CISA still working with some agencies to fully follow federal vulnerability disclosure policy rules

A small number of federal agencies are still working with CISA on fully following rules concerning vulnerability disclosure requirements.
CISA, DHS, Department of Homeland Security, RSA 2019
The DHS and CISA booth at the 2019 RSA conference in San Francisco. (Scoop News Group photo)

According to the Cybersecurity and Infrastructure Security Agency, all of the 101 federal civilian agencies impacted by a 2020 directive instructing them to publish vulnerability disclosure policies — a formalized method of discovering cybersecurity vulnerabilities with the help of the public — have now done so.

More than 93 percent of these agencies have “fully implemented directive requirements to ensure that all systems are in-scope for vulnerability disclosure,” Mike Duffy, the associate director at CISA within the Department of Homeland Security, told FedScoop this week.

According to VDP metrics that agencies started reporting in July 2021, these policies have helped mitigate more than 3,000 vulnerabilities, he added. 

“CISA’s Binding Operational Directive 20-01 established the federal government’s standard for vulnerability disclosure policies (VDPs), drove the development and rapid integration of VDPs within agency vulnerability management programs, and advanced the government’s coordination with the security researcher community by increasing researcher awareness and accessibility in support of our mission to reduce cybersecurity risk,” explained Duffy.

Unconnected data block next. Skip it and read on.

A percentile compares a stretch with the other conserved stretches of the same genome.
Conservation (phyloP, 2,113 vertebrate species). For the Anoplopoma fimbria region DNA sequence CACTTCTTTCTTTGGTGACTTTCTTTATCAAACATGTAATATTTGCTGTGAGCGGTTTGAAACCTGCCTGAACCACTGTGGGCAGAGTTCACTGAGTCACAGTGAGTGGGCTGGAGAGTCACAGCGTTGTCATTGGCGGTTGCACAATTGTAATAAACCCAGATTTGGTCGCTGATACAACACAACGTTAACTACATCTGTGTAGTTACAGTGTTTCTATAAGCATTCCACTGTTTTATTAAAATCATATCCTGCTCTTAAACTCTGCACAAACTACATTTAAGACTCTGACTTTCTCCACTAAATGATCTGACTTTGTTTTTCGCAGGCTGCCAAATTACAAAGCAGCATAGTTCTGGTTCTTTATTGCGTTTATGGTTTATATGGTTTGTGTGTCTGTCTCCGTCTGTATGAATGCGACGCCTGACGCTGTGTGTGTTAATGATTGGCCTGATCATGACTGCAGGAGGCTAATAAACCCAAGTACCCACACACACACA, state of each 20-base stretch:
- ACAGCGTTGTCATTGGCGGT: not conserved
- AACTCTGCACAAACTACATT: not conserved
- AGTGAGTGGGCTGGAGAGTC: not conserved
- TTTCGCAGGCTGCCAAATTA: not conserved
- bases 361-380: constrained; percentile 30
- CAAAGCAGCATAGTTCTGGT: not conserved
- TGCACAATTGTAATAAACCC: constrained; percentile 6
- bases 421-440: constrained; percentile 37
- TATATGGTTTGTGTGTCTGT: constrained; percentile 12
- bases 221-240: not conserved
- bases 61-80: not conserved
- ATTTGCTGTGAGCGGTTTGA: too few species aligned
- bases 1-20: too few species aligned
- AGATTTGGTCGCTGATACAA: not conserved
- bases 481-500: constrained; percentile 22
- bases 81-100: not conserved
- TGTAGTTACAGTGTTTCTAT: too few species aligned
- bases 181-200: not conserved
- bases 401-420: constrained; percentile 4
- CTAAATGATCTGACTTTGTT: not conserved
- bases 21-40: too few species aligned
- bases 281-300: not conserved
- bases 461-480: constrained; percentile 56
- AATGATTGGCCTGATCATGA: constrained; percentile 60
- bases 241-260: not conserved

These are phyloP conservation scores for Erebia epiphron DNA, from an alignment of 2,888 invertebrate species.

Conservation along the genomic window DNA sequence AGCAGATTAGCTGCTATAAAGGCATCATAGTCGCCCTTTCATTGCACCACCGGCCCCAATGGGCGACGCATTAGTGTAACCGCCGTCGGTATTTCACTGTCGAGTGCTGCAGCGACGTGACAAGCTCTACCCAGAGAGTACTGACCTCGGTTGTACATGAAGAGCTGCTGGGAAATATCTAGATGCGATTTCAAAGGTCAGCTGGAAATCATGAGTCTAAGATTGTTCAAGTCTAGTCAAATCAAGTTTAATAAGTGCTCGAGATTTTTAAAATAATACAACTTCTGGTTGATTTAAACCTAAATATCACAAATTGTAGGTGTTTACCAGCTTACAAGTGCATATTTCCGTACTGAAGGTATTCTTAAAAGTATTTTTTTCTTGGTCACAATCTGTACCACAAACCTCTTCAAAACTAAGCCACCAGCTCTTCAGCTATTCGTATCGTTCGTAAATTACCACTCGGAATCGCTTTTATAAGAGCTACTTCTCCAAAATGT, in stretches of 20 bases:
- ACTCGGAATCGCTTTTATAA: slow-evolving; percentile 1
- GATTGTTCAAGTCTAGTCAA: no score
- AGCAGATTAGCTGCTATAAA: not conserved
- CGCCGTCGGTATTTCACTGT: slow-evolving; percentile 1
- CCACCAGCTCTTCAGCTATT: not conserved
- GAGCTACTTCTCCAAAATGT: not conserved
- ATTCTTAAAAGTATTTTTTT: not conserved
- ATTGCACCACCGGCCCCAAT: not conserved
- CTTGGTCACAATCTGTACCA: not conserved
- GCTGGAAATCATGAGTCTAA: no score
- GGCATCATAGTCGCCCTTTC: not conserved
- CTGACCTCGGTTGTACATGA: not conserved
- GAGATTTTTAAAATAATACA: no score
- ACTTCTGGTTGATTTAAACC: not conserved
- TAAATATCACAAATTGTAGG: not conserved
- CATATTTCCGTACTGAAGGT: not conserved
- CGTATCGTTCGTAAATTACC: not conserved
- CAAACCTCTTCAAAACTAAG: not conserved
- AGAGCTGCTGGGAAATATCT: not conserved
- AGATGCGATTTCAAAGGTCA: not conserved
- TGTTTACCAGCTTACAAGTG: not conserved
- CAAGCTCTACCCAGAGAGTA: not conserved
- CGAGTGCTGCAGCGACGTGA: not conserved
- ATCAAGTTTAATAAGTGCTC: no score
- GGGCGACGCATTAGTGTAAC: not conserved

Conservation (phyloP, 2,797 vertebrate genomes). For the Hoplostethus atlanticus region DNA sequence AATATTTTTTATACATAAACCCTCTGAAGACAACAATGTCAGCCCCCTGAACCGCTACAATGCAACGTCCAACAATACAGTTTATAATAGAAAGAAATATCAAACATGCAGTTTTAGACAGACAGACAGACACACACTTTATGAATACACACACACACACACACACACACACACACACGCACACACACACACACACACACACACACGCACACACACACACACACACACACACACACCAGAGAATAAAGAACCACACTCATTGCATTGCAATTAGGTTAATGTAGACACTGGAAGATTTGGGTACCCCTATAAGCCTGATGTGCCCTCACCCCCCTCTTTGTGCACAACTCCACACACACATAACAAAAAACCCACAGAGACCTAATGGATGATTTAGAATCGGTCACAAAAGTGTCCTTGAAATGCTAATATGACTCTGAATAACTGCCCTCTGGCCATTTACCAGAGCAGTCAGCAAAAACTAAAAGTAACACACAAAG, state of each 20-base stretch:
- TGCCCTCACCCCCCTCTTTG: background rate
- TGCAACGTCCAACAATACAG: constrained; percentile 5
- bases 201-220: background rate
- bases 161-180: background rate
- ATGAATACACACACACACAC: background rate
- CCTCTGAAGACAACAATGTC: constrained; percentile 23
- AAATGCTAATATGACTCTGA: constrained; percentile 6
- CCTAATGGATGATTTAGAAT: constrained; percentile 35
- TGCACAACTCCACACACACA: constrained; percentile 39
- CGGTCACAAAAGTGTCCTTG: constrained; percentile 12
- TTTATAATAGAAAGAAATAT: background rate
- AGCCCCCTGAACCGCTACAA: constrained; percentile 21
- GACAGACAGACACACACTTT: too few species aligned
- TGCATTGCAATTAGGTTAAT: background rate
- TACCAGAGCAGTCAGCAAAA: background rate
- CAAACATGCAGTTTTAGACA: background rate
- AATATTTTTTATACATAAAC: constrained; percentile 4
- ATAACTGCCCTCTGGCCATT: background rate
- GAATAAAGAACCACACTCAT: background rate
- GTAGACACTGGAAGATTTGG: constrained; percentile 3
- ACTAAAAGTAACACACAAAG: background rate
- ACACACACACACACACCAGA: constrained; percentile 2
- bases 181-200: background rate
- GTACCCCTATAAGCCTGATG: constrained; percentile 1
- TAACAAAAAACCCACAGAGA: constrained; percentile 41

CISA is still working with a small number of agencies to broaden the systems covered by their VDPs and fully meet the requirements of the directive, Binding Operational Directive 20-01. That BOD told federal agencies that “[a]ll internet-accessible systems or services must be in scope of your policy” by September 2022, according to a web version of the directive.

CISA has a team focused specifically on ensuring compliance with the agency’s directives and is also working with agencies to help them optimize their use of VDPs, as well as taking other cybersecurity steps. 

“It’s actually more than just a start. It represents a lot of progress,” Ilona Cohen, chief legal and policy officer at HackerOne, told FedScoop.

VDPs are relatively efficient and cost-effective, she added, and their use within the federal government has been ramping up over the past several years. In the aftermath of the 2015 OPM breach, federal agencies — starting with the Pentagon — began exploring new strategies for improving the federal government’s cybersecurity. Every administration has taken steps in support of VDPs since.

Notably, many of the reports that have been filed through federal agencies went through CISA’s own VDP platform. Last week, the agency published its first-ever annual report on the system, which is now being used by 40 agency programs.  


Earlier this month, Rep. Nancy Mace, R-S.C., proposed legislation that would encourage federal contractors to adopt VDP, too. That proposal was also supported by HackerOne.

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